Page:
Devils’ Brass Looks Ahead With Optimism

Where Do We Go From Here, Boys? — World War II song

The Devils know where they’re going — up, up, up and up.

That’s the consensus of the New Jersey high command, headed by general manager Ray Shero and coach John Hynes.

Coming off an unexpectedly positive season, the general staff is planning to produce an even better product for 2018-19.

The franchise’s leaders convened on Wednesday afternoon at Prudential Center for a media session that reviewed the past while foreseeing the Devils’ World of Tomorrow.

Speaking first, Hynes promised an even better effort based on lessons learned in this playoff season but added that he was satisfied with the results.

“The guys learned what it means to be a team,” the coach reported. “They had a good work ethic and developed a strong brotherhood. Without that, we wouldn’t have made the playoffs.

“In the end, we succeeded because we had struggles but found ways out of them. We were competitive and in that way, we gained respect.”

Asked about the difference between the Lightning and his club in the playoffs, Hynes noted that it was a matter of talent.

“Player-wise,” he said, “they were better and more physical. They played well and we just didn’t get it done. In the end, Tampa Bay deserved to win.”

There’s a strong sense that a priority for Shero’s offseason moves will be finding a reputable scorer to supplement Taylor Hall‘s enormous jump in production and leadership. Coach Hynes expects even more from Hall next season.

“The thing about Taylor is that he’s willing to be pushed,” Hynes said.” He definitely should win the Hart Trophy because of the impact he had on our team and the fact that he made the players around him better.

“Remember, Hall was playing with the league’s youngest skater, [Nico Hischier], as his center. What I can see is that Taylor has another level he can achieve physically, leadership-wise and with flexibility.”

The fact that New Jersey’s only certified superstar finished miles ahead of Hischier in scoring indicates how necessary it will be to fill that gap. Certainly, if a prolific forward is available as a free agent, Ray is free to lure him to Newark.

“Spending [for talent] has never been a question with our owners,” Shero insisted. “My owners have been very supportive. But when I spend their dollars, I have to do it the right way.”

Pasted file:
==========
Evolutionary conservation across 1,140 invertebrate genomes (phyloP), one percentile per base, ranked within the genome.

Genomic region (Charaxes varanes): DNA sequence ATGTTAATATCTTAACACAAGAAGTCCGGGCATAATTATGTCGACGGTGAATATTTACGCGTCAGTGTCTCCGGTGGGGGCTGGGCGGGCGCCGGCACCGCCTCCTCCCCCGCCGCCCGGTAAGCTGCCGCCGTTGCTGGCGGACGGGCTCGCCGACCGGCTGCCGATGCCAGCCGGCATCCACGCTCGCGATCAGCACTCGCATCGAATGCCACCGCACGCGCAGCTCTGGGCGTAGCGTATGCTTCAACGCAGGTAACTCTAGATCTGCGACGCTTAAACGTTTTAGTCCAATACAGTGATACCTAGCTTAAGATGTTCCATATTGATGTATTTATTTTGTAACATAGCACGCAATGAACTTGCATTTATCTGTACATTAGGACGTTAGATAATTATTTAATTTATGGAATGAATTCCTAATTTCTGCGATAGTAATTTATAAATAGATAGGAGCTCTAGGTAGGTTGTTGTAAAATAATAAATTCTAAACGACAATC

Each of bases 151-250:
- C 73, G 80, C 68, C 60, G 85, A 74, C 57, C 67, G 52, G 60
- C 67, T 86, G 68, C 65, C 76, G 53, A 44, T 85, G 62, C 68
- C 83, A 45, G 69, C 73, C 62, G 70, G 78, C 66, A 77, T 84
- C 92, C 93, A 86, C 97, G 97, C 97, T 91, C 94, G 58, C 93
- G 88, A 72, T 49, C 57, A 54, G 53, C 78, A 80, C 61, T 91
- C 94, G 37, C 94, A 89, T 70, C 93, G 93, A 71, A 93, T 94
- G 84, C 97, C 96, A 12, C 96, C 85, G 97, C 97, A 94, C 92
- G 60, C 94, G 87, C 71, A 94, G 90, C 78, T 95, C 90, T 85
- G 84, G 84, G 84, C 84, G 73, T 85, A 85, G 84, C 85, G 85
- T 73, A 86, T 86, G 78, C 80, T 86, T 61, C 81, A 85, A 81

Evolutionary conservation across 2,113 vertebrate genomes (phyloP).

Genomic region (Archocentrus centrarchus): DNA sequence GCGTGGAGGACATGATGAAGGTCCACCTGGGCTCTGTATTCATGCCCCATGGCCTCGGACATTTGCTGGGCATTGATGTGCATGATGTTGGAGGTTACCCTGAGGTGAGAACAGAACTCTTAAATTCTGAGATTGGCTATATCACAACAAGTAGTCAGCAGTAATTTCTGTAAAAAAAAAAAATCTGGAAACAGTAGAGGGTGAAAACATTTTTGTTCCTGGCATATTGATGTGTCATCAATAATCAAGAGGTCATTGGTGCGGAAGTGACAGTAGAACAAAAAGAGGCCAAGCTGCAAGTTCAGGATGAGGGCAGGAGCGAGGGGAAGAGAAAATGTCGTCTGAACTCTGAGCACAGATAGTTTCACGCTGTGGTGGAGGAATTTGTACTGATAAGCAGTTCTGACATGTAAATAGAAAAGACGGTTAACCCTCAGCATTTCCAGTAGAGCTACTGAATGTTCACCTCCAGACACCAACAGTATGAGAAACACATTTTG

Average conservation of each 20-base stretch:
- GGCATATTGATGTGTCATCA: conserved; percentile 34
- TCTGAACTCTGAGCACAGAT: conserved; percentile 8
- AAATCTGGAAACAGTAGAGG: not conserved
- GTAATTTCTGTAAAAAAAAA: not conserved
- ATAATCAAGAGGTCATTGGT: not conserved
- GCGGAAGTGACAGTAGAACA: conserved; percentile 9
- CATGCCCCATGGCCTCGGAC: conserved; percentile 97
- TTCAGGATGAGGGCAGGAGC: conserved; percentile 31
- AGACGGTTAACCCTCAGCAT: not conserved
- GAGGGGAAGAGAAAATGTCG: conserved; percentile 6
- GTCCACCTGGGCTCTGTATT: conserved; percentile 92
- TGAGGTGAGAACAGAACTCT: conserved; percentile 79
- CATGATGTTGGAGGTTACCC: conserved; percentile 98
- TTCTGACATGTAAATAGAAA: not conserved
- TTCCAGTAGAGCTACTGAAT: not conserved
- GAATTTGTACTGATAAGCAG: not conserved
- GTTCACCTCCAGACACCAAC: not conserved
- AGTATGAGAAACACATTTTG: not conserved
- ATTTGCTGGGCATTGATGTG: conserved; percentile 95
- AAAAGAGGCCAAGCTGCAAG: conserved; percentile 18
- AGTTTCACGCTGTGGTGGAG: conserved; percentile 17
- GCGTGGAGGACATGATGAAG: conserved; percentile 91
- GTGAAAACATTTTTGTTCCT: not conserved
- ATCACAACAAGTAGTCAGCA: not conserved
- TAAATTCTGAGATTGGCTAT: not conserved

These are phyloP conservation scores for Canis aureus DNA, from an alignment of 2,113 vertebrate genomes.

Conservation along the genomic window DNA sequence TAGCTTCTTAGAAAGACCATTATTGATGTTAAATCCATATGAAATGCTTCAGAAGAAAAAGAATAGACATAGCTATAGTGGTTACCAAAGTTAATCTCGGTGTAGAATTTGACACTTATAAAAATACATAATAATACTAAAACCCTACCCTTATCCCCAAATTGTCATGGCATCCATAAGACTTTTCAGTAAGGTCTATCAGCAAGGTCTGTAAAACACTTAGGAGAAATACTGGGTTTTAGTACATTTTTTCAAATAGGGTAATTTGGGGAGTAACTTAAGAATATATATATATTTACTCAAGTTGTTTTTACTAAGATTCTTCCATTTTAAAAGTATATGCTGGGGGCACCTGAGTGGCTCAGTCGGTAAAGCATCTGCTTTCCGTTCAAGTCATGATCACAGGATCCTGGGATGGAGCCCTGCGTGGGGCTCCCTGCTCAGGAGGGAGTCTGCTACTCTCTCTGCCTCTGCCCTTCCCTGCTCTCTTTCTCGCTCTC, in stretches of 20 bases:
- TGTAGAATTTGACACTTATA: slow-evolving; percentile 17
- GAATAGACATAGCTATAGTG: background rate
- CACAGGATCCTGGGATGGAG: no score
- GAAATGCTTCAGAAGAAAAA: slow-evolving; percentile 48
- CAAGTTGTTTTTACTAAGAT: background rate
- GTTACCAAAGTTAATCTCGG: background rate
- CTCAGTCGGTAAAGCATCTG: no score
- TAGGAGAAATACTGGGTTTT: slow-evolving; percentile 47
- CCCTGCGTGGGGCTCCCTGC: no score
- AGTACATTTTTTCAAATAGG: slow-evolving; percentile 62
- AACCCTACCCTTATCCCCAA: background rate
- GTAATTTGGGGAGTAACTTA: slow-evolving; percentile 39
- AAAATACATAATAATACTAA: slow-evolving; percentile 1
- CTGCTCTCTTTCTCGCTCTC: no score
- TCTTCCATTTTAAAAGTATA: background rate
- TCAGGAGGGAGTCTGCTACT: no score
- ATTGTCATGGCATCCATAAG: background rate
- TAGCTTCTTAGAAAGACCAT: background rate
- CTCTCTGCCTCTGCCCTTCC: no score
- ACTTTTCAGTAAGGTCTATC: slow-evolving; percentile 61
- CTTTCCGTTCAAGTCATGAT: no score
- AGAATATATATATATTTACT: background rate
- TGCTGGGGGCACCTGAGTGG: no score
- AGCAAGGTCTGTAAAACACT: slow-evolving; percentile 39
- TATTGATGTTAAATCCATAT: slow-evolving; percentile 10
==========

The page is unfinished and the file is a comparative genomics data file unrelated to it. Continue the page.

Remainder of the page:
In drafting Hischier as his first pick, Ray was right on the money.

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“Nico gave me more than I expected,” the boss admitted. “He earned his spot on the roster in camp and followed that with uncanny things that he did. Always he’s held himself to a higher standard. Younger players like him are ‘culture guys’ who we can build around.”

Hynes added that the rookie needs post-playoff rest. “Next season we want him stronger. We want his shot to improve; a quicker release.”

The defense also remains a work in progress. Shero enhanced that position when he obtained Sami Vatanen from Anaheim for Adam Henrique. The deal helped both clubs, although the Ducks were swept in the playoffs.

“Good defensemen are the hardest to get,” Ray noted, “but I’m going to see what’s available. However, it’s important to remember when talking defense that it’s not just the six D, it’s a whole team concept.”

Another superior Shero acquisition was rugged forward Patrick Maroon who becomes an Unrestricted Free Agent in July but wants to remain a Devil.

“Patrick was a good fit for us,” said the GM. “He was a big part of us getting into the playoffs.” As for re-signing him, Shero added, “Both sides have to see if it (price of the new contract) fits.”

Despite losing the opening round to the mighty Lightning, Shero pointed out that his club’s future is circled by a silver lining.

“The thing I’m most proud of is that we accomplished our goals,” Shero said. “From training camp, we stressed the winning of league-wide respect and we did that all season.

“When it came to the homestretch, we had the hardest schedule in the NHL and we came through, winning big games, especially on the road in tough arenas.”

Both general manager and coach will be doing some heavy huddling about their goaltending future, headlined by Cory Schneider and Keith Kinkaid.

“Cory is a number one goalie,” Shero said, “but he had a tough year with his injury and return. When Keith was called upon, he responded. But I still believe in Cory.”

Ray and his coach understand that making the playoffs next season is not a given. Shero pointed out that the Edmonton Oilers were a playoff team in 2016-17, but missed the postseason this Spring.

Hynes stressed that he wants his team “to be better in every area” and that includes offseason training and team bonding.

“The offseason is a big part of success. We have to maintain a strong brotherhood. That’s at the forefront.”

Knowing that his club slid into the playoffs by a gossamer string, Shero offered his first offseason warning.

“We have to make sure we don’t slide back,” the GM concluded. “We can’t lose the enthusiasm.”

Devils general manager Ray Shero talks about the internal improvement the Devils made during the 2017-18 season and sets his sights on what the team will work on during the offseason.

When it comes to enthusiasm and the Devils’ two leaders, there should be no worries there at all.

They know where their boys go from here!

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The Garden of Dreams Foundation helps kids facing obstacles in the Tri-State area, including Rangers fan Taylor Ryan who is battling a rare blood disorder called Langerhans cell histiocytosis.